It is an interesting piece as our household transitions from one parent working to both parents working. While we both share childcare duties, Megs has been the one to stay home full-time even while writing a dissertation. Next week, she will step in the classroom for the first time and feels similarly to Roiphe about separation.
Roiphe's piece has been criticized for the following paragraph:
One of the minor dishonesties of the feminist movement has been to underestimate the passion of this time, to try for a rational, politically expedient assessment. Historically, feminists have emphasized the difficulty, the drudgery of new motherhood. They have tried to analogize childcare to the work of men; and so for a long time, women have called motherhood a "vocation." The act of caring for a baby is demanding, and arduous, of course, but it is wilder and more narcotic than any kind of work I have ever done.First, though I am not to knowledgeable on the literature of which she speaks, I find it a bit dubious when writing about a group of individuals and stating that all individuals have one view. It is especially dubious when failing to cite one of those writers and perpetuating the fiction that one writer stands for all of the writers. Maybe those that criticized Roiphe (follow the link), feel guilt for going back to work and valuing work over family. I don't know. But I do know that the controversial paragraph is not very controversial.
In defense of the post, Hanna Rosen writes that this is a "very neglected subject in both literature and philosophy and yes, also feminist writing," especially compared to erotic love. But does this establish a prima facie case that feminists are dishonest about the connection between a mother and her infant? If anything, it is a call that research needs to be done (ahem, Megs....) but this claim establishes nothing else.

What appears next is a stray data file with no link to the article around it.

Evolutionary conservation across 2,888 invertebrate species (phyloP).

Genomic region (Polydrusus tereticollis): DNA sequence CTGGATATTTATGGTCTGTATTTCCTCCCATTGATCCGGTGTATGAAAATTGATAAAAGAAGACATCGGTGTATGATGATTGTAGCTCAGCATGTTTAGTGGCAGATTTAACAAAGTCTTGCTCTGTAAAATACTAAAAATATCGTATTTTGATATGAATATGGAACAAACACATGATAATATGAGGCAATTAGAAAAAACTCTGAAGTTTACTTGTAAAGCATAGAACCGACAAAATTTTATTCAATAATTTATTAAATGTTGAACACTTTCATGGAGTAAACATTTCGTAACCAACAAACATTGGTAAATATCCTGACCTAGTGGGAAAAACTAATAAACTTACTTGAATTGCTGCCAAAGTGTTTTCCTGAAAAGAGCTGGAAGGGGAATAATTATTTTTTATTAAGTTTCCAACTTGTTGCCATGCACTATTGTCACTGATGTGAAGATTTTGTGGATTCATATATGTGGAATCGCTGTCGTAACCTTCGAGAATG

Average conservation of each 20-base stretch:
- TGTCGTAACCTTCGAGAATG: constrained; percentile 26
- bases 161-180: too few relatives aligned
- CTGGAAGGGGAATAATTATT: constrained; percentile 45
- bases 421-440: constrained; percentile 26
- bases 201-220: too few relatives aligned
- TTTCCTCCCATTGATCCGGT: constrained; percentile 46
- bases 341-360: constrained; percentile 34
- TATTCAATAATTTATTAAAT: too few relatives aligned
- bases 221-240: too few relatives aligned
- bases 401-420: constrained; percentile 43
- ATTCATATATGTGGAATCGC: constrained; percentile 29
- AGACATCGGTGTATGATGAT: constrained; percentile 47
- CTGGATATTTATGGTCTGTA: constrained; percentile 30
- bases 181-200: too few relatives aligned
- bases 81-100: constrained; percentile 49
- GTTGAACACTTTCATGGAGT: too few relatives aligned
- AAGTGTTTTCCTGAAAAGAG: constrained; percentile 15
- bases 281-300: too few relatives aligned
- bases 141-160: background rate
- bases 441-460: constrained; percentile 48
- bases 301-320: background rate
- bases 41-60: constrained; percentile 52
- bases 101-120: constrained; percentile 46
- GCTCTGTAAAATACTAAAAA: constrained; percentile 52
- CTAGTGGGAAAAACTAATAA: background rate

But this leads to another problem: if you are not speaking out against something than you are complicit in your silence. This means that Roiphe and Rosen may speak out on this issue but are complicit on all of the issues on which they do not speak. I am sure the list is endless.
Then there is the notion of choice: Roiphe criticizes feminists for not allowing people to choose what they want to do or be, i.e. choosing motherhood over work. But this is an endless game. Roiphe is now condemning people for condemning a choice. This could go on endlessly if we choose.
It seems as if the controversy seems a bit manufactured. If you follow the link on the criticisms of this post you will find that some of the attacks on Roiphe's piece are quite misdirected and unsubstantial. There are better critiques of Roiphe's article. Nonetheless, as we in this household transition, I thought this piece may interest the readers and writers here even if this is a good piece of writing gone wrong.